The year is 2044 and time traveling has not been invented. Yet. But it will be.
Joe (Joseph Gordon-Levitt) works as a looper, who are a kind of hired assassin. When time travel is invented, it will be controlled by the mob bosses who send people they want killed back into the past and it’s the looper’s job to get rid of them. Looper’s are only finished being a looper when they are sent their future selves to kill. It’s called closing their loop.
When Joe’s future self (played by Bruce Willis) is sent to him, he hesitates in his surprise and lets him get away, which is a big no-no in the looper job description. Now Joe must hunt him down and kill him before his present self is apprehended by the leader of the operation. Tracking him down won’t be as hard as he thinks. His future self has a goal: to find and kill the child who will be the future Rain Man, a powerful entity who begins closing loops in the future. But which Joe will find the child first?
Looper was an interesting movie. I thought the concept was intriguing, which is what drove me to see it, but other than that the rest was just OK. There were some parts that I felt were forced, such as the people being telekinetic. It felt like that was just added in there as an excuse to why other things ended up happening. For me, personally, there weren’t any parts of the movie that “wowed” me. Not that everything was totally predictable. Just not surprising. I also didn’t have a connection with any of the characters. There was nothing in the movie that made me care what happened to the characters in the end. Overall, good movie, interesting concept, but not winning any Movie of the Year awards from me.
When this movie originally came out I was so skeptical. Cowboys & Aliens just sounded… well… dumb. But I have to admit, after watching it, that it was a lot better than I thought it was going to be.
When a man (Daniel Craig) wakes up in Arizona not knowing who he is or where he came from, he goes on a search to find out. However, he only finds out he’s a wanted man for robbing Woodrow Dolarhyde (Harrison Ford). Before he can be taken off to jail, the town is attacked by aliens who run off with many of their people. Coming together, the cowboys and Native Americans fight for their home and to get their people back safe.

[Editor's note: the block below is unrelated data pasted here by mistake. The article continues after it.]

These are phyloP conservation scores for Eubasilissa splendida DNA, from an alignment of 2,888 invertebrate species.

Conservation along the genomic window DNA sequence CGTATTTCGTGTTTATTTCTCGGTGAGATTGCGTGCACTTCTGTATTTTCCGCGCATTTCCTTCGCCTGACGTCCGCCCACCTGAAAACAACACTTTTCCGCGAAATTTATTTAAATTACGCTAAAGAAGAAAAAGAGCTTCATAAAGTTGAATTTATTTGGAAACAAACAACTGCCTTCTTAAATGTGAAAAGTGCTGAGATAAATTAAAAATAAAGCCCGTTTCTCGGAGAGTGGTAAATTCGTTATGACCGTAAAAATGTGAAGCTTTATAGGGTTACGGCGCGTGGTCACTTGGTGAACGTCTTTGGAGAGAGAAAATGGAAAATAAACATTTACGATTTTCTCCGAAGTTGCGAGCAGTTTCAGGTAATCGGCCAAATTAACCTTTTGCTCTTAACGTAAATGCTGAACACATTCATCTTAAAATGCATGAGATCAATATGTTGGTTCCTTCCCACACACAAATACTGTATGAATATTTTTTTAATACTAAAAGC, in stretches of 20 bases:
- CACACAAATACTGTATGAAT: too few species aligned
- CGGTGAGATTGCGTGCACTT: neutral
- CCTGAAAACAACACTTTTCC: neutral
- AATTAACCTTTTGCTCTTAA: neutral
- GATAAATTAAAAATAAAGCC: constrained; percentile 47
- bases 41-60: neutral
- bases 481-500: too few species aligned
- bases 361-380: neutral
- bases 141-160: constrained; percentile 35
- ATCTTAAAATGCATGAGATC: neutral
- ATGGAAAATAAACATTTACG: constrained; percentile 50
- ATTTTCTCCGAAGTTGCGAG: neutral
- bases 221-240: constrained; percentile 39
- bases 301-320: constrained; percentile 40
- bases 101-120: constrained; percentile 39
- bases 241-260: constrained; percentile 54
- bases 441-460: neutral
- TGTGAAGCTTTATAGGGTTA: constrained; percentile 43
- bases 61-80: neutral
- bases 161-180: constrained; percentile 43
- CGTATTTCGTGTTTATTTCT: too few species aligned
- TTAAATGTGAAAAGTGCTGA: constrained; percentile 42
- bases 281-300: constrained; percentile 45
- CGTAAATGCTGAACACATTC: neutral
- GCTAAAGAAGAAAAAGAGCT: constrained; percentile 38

Although the movie was good, I felt that some parts were a little too silly for what I felt was a serious movie. But, then again, how serious can a movie be that’s about cowboys and aliens? I would highly recommend this to people who enjoy westerns (as long as you can take on the modern twist) and those who love action films.
Based off the memoir of the same title, Being Flynn tells the story of Nick Flynn (Paul Dano) and his efforts to reconnect with his father after years of neglect.
Jonathon Flynn (Robert De Niro) is a self proclaimed poet and con-artist who leaves his wife and son, Nick, when he was young. With the death of his mother, Nick heads to Boston to find his place there. What he ends up finding, instead, is his father, who is being kicked out of his apartment.
Unable to make it as a writer, Nick ends up working at a homeless shelter where his father ends up staying. As his father’s alcoholism takes hold of him, Nick fights his feelings on whether to help his father or not while also fighting his own alcohol and drug addiction.
I saw a preview of Being Flynn when I went to see The Descendants and immediately knew I had to see it. Of course I did, because it was about a writer. Unfortunately, I forgot about it and had to wait until it was on DVD. The movie is inspiring and shows that striving to live as an artist isn’t always glamorous. It shows the struggles that can and do happen every day. It also shows that no matter how tough a relationship is, the struggles can be overcome.
Another artsy film, Ruby Sparks was a limited release only showing in New York and Washington DC (in my area, that is) for the first few weeks before being released into the more artsy theaters, such as the Ritz.
Starring Paul Dano (Little Miss Sunshine), Ruby Sparks tells of a famous author, Calvin, who is at a major writing block in his career. Having his first novel published at the age of 19, it became a hit, but other than several short stories, no other full length pieces came to mind. Until his therapist made him write a scene about his dog and a person who loved the dog, even though he drooled and peed like a girl. That’s how Ruby Sparks (Zoe Kazan) was born.
Calvin became obsessed with writing about Ruby until it was all he could do. He realized he was falling in love and automatically realized how insane that was. How could he be in love? She wasn’t real! Until the day he wakes up to find her in his kitchen eating cereal. As his first girlfriend after a bad breakup, Ruby is exactly what Calvin is looking for. However, when she becomes unhappy, Calvin tries his best to fix it the only way he knows how: through words.
My main interest in seeing this movie was because of Paul Dano. I loved him in Little Miss Sunshine and had missed the last movie of his that was in theaters, Being Flynn, so I kept my eyes on the movie theaters until it showed it. I absolutely love this movie. Being a writer, I had an easy time connecting with the main character, especially since I have also fallen in love with one of my characters before. The ending was a bit strange, and I wasn’t really sure if it was supposed to be a little funny, so I felt a bit bad chuckling. But I couldn’t help it! This is definitely a movie for writers and lovers of independent films.